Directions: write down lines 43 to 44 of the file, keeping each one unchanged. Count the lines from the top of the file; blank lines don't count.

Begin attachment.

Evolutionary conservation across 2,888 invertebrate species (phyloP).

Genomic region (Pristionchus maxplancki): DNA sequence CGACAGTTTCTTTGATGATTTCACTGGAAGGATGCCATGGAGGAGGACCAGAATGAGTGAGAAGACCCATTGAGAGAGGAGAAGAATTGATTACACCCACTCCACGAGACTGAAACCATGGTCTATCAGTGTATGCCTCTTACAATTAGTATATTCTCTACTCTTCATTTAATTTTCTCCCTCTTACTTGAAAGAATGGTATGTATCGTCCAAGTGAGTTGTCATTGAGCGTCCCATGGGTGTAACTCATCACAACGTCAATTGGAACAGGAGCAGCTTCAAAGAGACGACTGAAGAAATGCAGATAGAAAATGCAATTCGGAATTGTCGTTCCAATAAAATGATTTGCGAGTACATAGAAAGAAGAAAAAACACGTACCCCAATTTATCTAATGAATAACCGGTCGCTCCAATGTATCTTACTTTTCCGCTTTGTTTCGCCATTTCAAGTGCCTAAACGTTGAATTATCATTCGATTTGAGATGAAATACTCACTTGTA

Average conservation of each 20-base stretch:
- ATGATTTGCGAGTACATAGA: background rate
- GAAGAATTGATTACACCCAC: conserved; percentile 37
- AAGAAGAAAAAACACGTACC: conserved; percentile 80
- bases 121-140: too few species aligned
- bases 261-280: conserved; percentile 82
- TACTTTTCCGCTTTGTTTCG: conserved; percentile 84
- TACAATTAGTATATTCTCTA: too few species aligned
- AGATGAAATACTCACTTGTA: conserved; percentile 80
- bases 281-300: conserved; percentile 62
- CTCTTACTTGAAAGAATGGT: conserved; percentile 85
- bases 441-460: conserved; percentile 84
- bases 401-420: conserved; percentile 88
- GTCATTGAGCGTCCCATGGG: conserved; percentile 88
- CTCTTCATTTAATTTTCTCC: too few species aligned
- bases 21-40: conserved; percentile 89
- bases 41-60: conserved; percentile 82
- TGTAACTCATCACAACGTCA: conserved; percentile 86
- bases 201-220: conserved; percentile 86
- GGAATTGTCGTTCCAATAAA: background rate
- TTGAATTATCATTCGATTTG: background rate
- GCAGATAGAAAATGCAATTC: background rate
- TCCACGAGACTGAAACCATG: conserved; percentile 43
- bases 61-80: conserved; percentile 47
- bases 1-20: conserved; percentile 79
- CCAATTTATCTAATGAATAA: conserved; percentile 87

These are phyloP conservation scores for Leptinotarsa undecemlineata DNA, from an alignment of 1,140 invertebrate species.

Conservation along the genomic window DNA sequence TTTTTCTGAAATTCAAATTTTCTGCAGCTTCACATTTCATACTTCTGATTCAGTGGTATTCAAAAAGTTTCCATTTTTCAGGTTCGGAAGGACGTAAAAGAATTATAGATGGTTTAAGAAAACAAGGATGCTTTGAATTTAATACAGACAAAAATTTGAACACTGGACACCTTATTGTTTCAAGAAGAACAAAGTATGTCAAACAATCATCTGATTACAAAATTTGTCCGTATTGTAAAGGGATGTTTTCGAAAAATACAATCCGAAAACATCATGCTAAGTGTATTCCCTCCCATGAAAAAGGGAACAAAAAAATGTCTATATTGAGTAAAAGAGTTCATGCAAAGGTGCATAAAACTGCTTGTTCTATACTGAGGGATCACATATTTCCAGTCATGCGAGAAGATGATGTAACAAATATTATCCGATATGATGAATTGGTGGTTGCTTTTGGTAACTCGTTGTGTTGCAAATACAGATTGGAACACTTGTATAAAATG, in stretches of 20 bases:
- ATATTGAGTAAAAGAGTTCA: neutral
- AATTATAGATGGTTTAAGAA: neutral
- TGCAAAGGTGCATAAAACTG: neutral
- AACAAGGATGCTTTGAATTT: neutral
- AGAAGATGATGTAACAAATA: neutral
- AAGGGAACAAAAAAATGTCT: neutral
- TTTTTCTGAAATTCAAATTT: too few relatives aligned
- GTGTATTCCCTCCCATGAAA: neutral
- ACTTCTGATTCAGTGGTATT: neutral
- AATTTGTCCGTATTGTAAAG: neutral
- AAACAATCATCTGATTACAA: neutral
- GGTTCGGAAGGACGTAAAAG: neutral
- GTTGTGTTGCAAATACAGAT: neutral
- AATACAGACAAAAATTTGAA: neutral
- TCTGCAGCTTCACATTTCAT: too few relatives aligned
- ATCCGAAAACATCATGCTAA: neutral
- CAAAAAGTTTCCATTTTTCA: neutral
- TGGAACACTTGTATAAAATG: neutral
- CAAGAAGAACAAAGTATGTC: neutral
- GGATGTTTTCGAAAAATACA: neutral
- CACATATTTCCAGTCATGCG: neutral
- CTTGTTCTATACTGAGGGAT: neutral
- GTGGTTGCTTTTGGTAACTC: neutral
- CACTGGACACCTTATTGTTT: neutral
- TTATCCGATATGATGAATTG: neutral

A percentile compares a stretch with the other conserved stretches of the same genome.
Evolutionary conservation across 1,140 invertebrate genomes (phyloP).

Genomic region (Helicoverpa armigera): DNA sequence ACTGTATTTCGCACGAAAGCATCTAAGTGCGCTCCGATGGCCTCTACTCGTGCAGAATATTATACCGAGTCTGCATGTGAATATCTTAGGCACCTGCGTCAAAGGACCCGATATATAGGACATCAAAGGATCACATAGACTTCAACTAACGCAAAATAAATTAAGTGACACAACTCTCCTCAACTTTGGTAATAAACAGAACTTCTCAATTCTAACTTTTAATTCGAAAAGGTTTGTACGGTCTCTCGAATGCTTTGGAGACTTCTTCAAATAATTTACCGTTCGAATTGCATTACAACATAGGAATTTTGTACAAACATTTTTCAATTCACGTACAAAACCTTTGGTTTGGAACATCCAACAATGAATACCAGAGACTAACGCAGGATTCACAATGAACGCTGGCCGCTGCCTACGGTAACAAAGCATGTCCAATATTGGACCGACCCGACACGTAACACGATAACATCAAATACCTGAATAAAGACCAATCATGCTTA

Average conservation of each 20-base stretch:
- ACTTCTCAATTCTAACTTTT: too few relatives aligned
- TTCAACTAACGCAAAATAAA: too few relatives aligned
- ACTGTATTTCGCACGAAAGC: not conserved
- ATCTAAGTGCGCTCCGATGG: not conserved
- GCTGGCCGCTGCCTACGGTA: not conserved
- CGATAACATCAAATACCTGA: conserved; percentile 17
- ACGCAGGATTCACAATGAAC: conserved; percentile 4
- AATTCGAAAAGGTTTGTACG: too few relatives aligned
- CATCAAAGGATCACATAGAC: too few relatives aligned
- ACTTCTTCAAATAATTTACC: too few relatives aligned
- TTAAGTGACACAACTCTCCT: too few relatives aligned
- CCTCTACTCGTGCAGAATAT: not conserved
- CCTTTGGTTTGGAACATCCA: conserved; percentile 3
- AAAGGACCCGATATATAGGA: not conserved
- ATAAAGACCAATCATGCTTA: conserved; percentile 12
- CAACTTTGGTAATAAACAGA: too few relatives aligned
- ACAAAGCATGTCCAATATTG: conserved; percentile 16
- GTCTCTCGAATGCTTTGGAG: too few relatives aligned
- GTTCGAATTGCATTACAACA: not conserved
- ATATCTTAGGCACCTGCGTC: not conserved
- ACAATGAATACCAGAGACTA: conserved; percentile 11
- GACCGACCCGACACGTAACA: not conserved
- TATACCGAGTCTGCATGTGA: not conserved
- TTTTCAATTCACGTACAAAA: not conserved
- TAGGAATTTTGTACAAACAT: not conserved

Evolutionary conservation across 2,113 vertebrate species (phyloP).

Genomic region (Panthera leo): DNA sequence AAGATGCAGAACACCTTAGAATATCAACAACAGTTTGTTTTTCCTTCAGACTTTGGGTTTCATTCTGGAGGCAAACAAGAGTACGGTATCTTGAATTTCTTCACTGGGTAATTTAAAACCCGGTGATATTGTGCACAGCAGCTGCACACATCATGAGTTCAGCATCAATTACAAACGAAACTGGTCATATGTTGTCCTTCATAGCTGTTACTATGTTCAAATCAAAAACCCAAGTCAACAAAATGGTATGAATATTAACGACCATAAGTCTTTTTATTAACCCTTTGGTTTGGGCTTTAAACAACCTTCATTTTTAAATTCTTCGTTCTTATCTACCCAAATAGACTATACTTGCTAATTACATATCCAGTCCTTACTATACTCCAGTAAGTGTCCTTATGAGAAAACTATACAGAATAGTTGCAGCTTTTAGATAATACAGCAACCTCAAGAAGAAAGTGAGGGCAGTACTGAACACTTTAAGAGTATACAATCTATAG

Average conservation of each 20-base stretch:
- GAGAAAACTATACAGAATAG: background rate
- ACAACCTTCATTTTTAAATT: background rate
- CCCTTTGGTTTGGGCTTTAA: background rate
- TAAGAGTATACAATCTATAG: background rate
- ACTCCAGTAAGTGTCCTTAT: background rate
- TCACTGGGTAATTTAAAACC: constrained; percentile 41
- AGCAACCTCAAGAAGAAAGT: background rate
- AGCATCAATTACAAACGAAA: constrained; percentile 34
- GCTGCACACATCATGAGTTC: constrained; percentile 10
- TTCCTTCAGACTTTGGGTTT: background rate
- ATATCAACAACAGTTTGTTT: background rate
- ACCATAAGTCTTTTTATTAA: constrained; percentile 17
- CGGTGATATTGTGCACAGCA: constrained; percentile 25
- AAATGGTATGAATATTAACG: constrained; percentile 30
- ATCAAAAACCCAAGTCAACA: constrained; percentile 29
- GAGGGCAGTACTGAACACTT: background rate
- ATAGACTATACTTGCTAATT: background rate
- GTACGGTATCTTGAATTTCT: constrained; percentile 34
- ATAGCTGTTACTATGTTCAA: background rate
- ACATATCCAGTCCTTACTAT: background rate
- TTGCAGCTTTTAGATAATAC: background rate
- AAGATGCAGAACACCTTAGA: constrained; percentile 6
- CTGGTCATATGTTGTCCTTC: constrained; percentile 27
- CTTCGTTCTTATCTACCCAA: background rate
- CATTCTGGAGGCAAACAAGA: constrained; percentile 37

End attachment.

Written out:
- GTTGTGTTGCAAATACAGAT: neutral
- AATACAGACAAAAATTTGAA: neutral